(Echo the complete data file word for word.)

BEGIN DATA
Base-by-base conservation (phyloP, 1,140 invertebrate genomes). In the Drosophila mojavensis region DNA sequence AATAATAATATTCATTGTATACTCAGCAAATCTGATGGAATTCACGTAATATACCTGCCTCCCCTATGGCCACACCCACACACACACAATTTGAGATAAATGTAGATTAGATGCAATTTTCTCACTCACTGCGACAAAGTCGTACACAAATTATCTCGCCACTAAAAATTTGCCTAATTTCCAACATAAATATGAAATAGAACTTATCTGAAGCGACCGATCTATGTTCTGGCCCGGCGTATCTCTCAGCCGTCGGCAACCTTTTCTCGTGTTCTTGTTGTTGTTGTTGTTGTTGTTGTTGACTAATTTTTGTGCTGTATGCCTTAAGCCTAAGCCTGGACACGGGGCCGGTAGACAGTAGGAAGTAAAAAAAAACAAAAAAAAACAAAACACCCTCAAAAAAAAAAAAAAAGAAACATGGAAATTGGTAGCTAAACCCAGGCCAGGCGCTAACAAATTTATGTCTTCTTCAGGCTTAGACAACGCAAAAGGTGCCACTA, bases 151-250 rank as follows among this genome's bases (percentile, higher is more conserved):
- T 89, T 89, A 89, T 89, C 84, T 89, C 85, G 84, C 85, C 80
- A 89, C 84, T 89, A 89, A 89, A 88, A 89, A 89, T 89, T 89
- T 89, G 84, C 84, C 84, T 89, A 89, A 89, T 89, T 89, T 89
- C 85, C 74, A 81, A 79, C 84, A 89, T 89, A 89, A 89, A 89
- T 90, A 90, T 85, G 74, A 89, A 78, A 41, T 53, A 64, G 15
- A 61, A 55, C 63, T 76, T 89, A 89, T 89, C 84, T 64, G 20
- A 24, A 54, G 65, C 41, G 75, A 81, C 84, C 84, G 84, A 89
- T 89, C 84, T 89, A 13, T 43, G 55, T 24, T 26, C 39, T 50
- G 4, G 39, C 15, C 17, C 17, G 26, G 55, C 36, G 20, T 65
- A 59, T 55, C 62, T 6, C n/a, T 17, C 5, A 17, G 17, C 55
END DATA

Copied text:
Base-by-base conservation (phyloP, 1,140 invertebrate genomes). In the Drosophila mojavensis region DNA sequence AATAATAATATTCATTGTATACTCAGCAAATCTGATGGAATTCACGTAATATACCTGCCTCCCCTATGGCCACACCCACACACACACAATTTGAGATAAATGTAGATTAGATGCAATTTTCTCACTCACTGCGACAAAGTCGTACACAAATTATCTCGCCACTAAAAATTTGCCTAATTTCCAACATAAATATGAAATAGAACTTATCTGAAGCGACCGATCTATGTTCTGGCCCGGCGTATCTCTCAGCCGTCGGCAACCTTTTCTCGTGTTCTTGTTGTTGTTGTTGTTGTTGTTGTTGACTAATTTTTGTGCTGTATGCCTTAAGCCTAAGCCTGGACACGGGGCCGGTAGACAGTAGGAAGTAAAAAAAAACAAAAAAAAACAAAACACCCTCAAAAAAAAAAAAAAAGAAACATGGAAATTGGTAGCTAAACCCAGGCCAGGCGCTAACAAATTTATGTCTTCTTCAGGCTTAGACAACGCAAAAGGTGCCACTA, bases 151-250 rank as follows among this genome's bases (percentile, higher is more conserved):
- T 89, T 89, A 89, T 89, C 84, T 89, C 85, G 84, C 85, C 80
- A 89, C 84, T 89, A 89, A 89, A 88, A 89, A 89, T 89, T 89
- T 89, G 84, C 84, C 84, T 89, A 89, A 89, T 89, T 89, T 89
- C 85, C 74, A 81, A 79, C 84, A 89, T 89, A 89, A 89, A 89
- T 90, A 90, T 85, G 74, A 89, A 78, A 41, T 53, A 64, G 15
- A 61, A 55, C 63, T 76, T 89, A 89, T 89, C 84, T 64, G 20
- A 24, A 54, G 65, C 41, G 75, A 81, C 84, C 84, G 84, A 89
- T 89, C 84, T 89, A 13, T 43, G 55, T 24, T 26, C 39, T 50
- G 4, G 39, C 15, C 17, C 17, G 26, G 55, C 36, G 20, T 65
- A 59, T 55, C 62, T 6, C n/a, T 17, C 5, A 17, G 17, C 55